Friday, July 27, 2012

A Dying Art

I belong to a time when letter writing was the only means of communicating with people at distant places.  Other than sending verbal messages through people travelling to places, letter writing was the only means of communication.  There was a place called “Wireless Station”, but I was not clear how it delivered messages then, and people did not use it to send love letters.  So it was the good old post office that we turned to and a fifty chhetrum stamp was enough to get a letter going, to whichever places in Bhutan your letter was destined.  But it took ages to reach its destination.  I remember once, receiving a letter that took forty five days, from a place where it today takes eight hours by road!

Impractical Fool

As I barely sat down to write something that has been bothering me lately, the door bell rang and simultaneously the door opened, revealing a massive head, with a crew cut hair.  The face beneath it looked weather beaten and riddled with potholes.  The nose looked like a genetically altered over-sized carrot.  The traces of curls in the short cropped hair spoke of a wild curly hair, if not attended to on a regular basis.  The bulge in the mid-section of the trunk showed signs of prosperity, as we, the Bhutanese, say, and the shiny brown Hush Puppy shoes confirmed it.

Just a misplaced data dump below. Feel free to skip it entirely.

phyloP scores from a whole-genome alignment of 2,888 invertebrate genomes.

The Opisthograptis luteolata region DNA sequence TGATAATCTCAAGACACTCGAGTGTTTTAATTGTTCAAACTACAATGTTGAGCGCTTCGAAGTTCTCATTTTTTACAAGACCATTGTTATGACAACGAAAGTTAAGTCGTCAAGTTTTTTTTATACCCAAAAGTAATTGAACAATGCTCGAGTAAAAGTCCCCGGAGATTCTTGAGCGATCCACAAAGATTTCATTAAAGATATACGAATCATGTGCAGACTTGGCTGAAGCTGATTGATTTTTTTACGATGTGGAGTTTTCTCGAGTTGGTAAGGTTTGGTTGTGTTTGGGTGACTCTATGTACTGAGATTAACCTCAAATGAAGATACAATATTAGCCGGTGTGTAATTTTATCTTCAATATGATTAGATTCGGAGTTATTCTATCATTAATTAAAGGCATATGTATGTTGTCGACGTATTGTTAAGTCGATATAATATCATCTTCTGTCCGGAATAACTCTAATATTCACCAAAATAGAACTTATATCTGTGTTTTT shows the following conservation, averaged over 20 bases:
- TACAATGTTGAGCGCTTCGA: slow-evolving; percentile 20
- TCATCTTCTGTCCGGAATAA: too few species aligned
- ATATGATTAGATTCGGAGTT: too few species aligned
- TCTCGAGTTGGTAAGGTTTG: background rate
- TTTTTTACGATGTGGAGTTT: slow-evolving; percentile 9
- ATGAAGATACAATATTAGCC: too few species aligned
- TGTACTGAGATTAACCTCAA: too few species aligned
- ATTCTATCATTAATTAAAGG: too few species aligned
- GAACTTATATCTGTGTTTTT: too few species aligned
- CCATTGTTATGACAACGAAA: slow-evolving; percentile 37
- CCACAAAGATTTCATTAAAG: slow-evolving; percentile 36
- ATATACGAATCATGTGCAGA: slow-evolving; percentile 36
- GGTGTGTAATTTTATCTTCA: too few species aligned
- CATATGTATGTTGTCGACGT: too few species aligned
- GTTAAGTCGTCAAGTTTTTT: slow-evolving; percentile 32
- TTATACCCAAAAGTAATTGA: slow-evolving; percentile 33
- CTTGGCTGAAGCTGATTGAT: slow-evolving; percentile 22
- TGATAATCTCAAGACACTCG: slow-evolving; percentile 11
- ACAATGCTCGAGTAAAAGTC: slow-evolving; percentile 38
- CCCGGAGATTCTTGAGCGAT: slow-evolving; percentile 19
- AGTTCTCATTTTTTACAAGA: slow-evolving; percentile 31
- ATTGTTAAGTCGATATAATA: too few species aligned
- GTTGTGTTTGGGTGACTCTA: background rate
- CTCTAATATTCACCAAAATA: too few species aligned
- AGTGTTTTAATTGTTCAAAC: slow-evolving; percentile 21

Saturday, July 14, 2012

Bad Hair Days

Existence of barbers or professional hair cutters does not feature in any history of Bhutan.  I suppose it is safe to assume that such professions did not exist in Bhutan.  From the time I remember I saw people cut each other’s hair in the villages.  Mothers cut the hair of their children, though the first haircut of a child was always done by the maternal uncle or a big lam, the reason of which I still do not know.